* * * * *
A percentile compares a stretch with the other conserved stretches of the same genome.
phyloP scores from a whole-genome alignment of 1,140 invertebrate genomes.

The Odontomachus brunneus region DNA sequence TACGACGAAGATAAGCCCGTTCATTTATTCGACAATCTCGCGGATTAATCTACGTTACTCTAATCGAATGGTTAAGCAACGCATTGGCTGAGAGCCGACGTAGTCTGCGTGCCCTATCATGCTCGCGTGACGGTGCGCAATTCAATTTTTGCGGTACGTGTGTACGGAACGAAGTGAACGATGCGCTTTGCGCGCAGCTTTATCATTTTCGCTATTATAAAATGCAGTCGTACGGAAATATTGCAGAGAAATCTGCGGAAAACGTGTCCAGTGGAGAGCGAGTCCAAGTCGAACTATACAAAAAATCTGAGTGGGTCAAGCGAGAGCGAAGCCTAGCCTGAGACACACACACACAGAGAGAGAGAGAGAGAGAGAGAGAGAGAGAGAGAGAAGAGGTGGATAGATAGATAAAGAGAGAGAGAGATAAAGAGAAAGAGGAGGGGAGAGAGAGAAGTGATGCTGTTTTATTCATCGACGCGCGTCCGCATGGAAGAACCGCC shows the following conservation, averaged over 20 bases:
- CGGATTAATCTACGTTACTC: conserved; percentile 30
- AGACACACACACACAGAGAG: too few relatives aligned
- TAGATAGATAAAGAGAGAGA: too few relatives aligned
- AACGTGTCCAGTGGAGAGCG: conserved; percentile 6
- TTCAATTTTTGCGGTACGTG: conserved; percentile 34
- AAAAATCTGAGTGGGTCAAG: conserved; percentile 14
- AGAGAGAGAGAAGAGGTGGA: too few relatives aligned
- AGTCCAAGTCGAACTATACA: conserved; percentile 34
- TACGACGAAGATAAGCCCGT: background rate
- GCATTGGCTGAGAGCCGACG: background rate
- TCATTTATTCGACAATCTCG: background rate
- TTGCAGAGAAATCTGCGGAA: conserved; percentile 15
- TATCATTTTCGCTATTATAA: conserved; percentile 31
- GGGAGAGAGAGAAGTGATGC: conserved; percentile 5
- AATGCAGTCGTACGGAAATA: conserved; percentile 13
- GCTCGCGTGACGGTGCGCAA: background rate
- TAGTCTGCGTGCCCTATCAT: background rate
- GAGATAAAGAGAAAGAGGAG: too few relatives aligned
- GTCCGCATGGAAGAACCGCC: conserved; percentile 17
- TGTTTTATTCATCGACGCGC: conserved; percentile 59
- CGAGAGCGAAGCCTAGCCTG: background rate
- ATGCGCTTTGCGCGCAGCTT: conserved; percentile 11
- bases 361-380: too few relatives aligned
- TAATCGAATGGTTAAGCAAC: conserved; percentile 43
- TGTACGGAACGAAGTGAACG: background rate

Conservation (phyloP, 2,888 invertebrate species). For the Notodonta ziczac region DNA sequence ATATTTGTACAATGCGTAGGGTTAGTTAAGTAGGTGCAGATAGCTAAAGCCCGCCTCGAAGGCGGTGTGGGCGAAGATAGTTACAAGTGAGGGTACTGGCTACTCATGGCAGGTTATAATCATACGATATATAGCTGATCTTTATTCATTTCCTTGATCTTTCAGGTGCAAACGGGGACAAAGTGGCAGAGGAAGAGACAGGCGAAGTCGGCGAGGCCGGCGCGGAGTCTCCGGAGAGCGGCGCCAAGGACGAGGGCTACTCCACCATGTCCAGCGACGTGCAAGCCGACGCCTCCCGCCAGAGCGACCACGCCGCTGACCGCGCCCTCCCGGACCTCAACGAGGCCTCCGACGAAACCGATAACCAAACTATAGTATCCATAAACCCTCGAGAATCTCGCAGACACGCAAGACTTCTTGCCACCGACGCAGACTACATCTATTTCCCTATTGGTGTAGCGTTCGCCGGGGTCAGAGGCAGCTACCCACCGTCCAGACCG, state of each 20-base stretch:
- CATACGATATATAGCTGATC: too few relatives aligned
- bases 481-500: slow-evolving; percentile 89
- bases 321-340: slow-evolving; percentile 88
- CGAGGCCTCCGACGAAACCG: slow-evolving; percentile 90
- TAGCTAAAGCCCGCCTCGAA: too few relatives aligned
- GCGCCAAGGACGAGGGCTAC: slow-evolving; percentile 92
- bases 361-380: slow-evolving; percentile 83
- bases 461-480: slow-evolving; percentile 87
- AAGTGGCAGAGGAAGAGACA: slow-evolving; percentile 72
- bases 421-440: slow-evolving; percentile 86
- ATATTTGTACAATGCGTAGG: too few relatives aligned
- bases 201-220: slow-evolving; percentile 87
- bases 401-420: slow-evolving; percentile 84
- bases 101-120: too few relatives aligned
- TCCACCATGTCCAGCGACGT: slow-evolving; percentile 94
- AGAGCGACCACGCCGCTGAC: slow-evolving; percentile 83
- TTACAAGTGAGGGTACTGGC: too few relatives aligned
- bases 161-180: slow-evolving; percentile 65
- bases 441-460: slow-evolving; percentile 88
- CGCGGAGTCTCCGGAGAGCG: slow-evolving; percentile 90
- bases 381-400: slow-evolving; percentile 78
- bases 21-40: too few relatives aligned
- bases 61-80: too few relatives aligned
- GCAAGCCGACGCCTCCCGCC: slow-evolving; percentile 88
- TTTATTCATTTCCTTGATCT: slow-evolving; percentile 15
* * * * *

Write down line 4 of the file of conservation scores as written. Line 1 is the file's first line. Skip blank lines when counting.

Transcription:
- CGGATTAATCTACGTTACTC: conserved; percentile 30